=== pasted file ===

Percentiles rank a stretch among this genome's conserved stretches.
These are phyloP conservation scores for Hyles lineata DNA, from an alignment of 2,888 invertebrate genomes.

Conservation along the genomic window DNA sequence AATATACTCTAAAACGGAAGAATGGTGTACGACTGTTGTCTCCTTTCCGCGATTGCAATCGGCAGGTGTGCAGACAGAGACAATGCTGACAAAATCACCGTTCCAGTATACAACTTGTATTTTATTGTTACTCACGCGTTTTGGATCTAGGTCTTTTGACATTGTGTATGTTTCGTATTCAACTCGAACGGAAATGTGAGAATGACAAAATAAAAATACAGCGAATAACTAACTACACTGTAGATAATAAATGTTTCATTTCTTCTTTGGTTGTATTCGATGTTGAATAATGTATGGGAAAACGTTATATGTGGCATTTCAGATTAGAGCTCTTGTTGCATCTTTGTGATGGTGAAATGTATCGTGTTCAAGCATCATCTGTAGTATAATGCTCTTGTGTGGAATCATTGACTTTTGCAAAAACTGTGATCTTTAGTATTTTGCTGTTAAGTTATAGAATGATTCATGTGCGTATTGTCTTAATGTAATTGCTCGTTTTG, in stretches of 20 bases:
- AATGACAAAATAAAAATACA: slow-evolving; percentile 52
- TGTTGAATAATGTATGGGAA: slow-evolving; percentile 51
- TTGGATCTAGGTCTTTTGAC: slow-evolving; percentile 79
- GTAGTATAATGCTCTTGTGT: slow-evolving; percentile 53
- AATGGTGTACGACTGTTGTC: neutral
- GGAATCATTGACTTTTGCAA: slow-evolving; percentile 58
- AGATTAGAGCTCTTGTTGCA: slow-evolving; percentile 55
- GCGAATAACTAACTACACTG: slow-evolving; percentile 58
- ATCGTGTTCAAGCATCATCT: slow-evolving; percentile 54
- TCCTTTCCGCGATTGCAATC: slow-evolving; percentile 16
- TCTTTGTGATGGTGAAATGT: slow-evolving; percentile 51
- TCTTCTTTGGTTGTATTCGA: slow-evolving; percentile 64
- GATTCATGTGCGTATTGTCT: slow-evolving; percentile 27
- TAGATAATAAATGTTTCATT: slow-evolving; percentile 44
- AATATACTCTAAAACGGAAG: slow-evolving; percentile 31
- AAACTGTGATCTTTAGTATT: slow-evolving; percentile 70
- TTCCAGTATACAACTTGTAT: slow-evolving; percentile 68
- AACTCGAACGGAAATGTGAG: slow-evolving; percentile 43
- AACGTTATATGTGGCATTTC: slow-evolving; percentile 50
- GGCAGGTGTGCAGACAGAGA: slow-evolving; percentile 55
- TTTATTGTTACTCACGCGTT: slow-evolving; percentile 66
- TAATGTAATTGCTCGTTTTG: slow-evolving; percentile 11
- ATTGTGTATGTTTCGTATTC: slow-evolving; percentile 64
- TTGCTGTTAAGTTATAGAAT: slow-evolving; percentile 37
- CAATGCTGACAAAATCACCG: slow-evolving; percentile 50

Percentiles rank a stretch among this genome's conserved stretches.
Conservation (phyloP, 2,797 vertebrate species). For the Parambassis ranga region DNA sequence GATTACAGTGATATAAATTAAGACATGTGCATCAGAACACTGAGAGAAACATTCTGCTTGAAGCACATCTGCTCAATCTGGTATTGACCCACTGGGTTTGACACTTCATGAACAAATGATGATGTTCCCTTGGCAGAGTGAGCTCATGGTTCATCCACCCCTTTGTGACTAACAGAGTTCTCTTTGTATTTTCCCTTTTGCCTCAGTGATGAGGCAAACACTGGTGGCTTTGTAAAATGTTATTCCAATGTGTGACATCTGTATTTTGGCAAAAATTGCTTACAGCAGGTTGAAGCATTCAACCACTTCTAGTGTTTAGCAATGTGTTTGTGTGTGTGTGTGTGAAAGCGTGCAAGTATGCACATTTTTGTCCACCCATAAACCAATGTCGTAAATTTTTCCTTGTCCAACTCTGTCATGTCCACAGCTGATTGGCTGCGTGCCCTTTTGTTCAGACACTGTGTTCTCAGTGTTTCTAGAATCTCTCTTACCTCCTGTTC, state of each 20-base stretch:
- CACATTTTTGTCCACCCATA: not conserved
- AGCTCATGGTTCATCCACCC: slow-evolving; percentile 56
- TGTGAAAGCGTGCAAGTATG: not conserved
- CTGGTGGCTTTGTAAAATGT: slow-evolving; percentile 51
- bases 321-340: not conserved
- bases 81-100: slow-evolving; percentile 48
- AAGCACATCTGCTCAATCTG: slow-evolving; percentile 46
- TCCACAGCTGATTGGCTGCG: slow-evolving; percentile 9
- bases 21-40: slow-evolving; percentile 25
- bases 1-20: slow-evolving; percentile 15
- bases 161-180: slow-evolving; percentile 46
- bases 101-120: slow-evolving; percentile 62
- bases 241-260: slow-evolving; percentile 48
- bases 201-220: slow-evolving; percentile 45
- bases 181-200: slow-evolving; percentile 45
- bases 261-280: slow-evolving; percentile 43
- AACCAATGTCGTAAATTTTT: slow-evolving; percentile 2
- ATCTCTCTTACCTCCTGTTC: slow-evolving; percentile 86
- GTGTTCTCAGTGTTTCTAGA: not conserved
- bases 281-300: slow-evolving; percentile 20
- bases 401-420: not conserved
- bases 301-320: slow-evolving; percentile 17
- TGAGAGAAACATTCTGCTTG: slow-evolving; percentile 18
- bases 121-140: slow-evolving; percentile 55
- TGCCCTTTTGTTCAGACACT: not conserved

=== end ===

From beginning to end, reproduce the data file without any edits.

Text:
Percentiles rank a stretch among this genome's conserved stretches.
These are phyloP conservation scores for Hyles lineata DNA, from an alignment of 2,888 invertebrate genomes.

Conservation along the genomic window DNA sequence AATATACTCTAAAACGGAAGAATGGTGTACGACTGTTGTCTCCTTTCCGCGATTGCAATCGGCAGGTGTGCAGACAGAGACAATGCTGACAAAATCACCGTTCCAGTATACAACTTGTATTTTATTGTTACTCACGCGTTTTGGATCTAGGTCTTTTGACATTGTGTATGTTTCGTATTCAACTCGAACGGAAATGTGAGAATGACAAAATAAAAATACAGCGAATAACTAACTACACTGTAGATAATAAATGTTTCATTTCTTCTTTGGTTGTATTCGATGTTGAATAATGTATGGGAAAACGTTATATGTGGCATTTCAGATTAGAGCTCTTGTTGCATCTTTGTGATGGTGAAATGTATCGTGTTCAAGCATCATCTGTAGTATAATGCTCTTGTGTGGAATCATTGACTTTTGCAAAAACTGTGATCTTTAGTATTTTGCTGTTAAGTTATAGAATGATTCATGTGCGTATTGTCTTAATGTAATTGCTCGTTTTG, in stretches of 20 bases:
- AATGACAAAATAAAAATACA: slow-evolving; percentile 52
- TGTTGAATAATGTATGGGAA: slow-evolving; percentile 51
- TTGGATCTAGGTCTTTTGAC: slow-evolving; percentile 79
- GTAGTATAATGCTCTTGTGT: slow-evolving; percentile 53
- AATGGTGTACGACTGTTGTC: neutral
- GGAATCATTGACTTTTGCAA: slow-evolving; percentile 58
- AGATTAGAGCTCTTGTTGCA: slow-evolving; percentile 55
- GCGAATAACTAACTACACTG: slow-evolving; percentile 58
- ATCGTGTTCAAGCATCATCT: slow-evolving; percentile 54
- TCCTTTCCGCGATTGCAATC: slow-evolving; percentile 16
- TCTTTGTGATGGTGAAATGT: slow-evolving; percentile 51
- TCTTCTTTGGTTGTATTCGA: slow-evolving; percentile 64
- GATTCATGTGCGTATTGTCT: slow-evolving; percentile 27
- TAGATAATAAATGTTTCATT: slow-evolving; percentile 44
- AATATACTCTAAAACGGAAG: slow-evolving; percentile 31
- AAACTGTGATCTTTAGTATT: slow-evolving; percentile 70
- TTCCAGTATACAACTTGTAT: slow-evolving; percentile 68
- AACTCGAACGGAAATGTGAG: slow-evolving; percentile 43
- AACGTTATATGTGGCATTTC: slow-evolving; percentile 50
- GGCAGGTGTGCAGACAGAGA: slow-evolving; percentile 55
- TTTATTGTTACTCACGCGTT: slow-evolving; percentile 66
- TAATGTAATTGCTCGTTTTG: slow-evolving; percentile 11
- ATTGTGTATGTTTCGTATTC: slow-evolving; percentile 64
- TTGCTGTTAAGTTATAGAAT: slow-evolving; percentile 37
- CAATGCTGACAAAATCACCG: slow-evolving; percentile 50

Percentiles rank a stretch among this genome's conserved stretches.
Conservation (phyloP, 2,797 vertebrate species). For the Parambassis ranga region DNA sequence GATTACAGTGATATAAATTAAGACATGTGCATCAGAACACTGAGAGAAACATTCTGCTTGAAGCACATCTGCTCAATCTGGTATTGACCCACTGGGTTTGACACTTCATGAACAAATGATGATGTTCCCTTGGCAGAGTGAGCTCATGGTTCATCCACCCCTTTGTGACTAACAGAGTTCTCTTTGTATTTTCCCTTTTGCCTCAGTGATGAGGCAAACACTGGTGGCTTTGTAAAATGTTATTCCAATGTGTGACATCTGTATTTTGGCAAAAATTGCTTACAGCAGGTTGAAGCATTCAACCACTTCTAGTGTTTAGCAATGTGTTTGTGTGTGTGTGTGTGAAAGCGTGCAAGTATGCACATTTTTGTCCACCCATAAACCAATGTCGTAAATTTTTCCTTGTCCAACTCTGTCATGTCCACAGCTGATTGGCTGCGTGCCCTTTTGTTCAGACACTGTGTTCTCAGTGTTTCTAGAATCTCTCTTACCTCCTGTTC, state of each 20-base stretch:
- CACATTTTTGTCCACCCATA: not conserved
- AGCTCATGGTTCATCCACCC: slow-evolving; percentile 56
- TGTGAAAGCGTGCAAGTATG: not conserved
- CTGGTGGCTTTGTAAAATGT: slow-evolving; percentile 51
- bases 321-340: not conserved
- bases 81-100: slow-evolving; percentile 48
- AAGCACATCTGCTCAATCTG: slow-evolving; percentile 46
- TCCACAGCTGATTGGCTGCG: slow-evolving; percentile 9
- bases 21-40: slow-evolving; percentile 25
- bases 1-20: slow-evolving; percentile 15
- bases 161-180: slow-evolving; percentile 46
- bases 101-120: slow-evolving; percentile 62
- bases 241-260: slow-evolving; percentile 48
- bases 201-220: slow-evolving; percentile 45
- bases 181-200: slow-evolving; percentile 45
- bases 261-280: slow-evolving; percentile 43
- AACCAATGTCGTAAATTTTT: slow-evolving; percentile 2
- ATCTCTCTTACCTCCTGTTC: slow-evolving; percentile 86
- GTGTTCTCAGTGTTTCTAGA: not conserved
- bases 281-300: slow-evolving; percentile 20
- bases 401-420: not conserved
- bases 301-320: slow-evolving; percentile 17
- TGAGAGAAACATTCTGCTTG: slow-evolving; percentile 18
- bases 121-140: slow-evolving; percentile 55
- TGCCCTTTTGTTCAGACACT: not conserved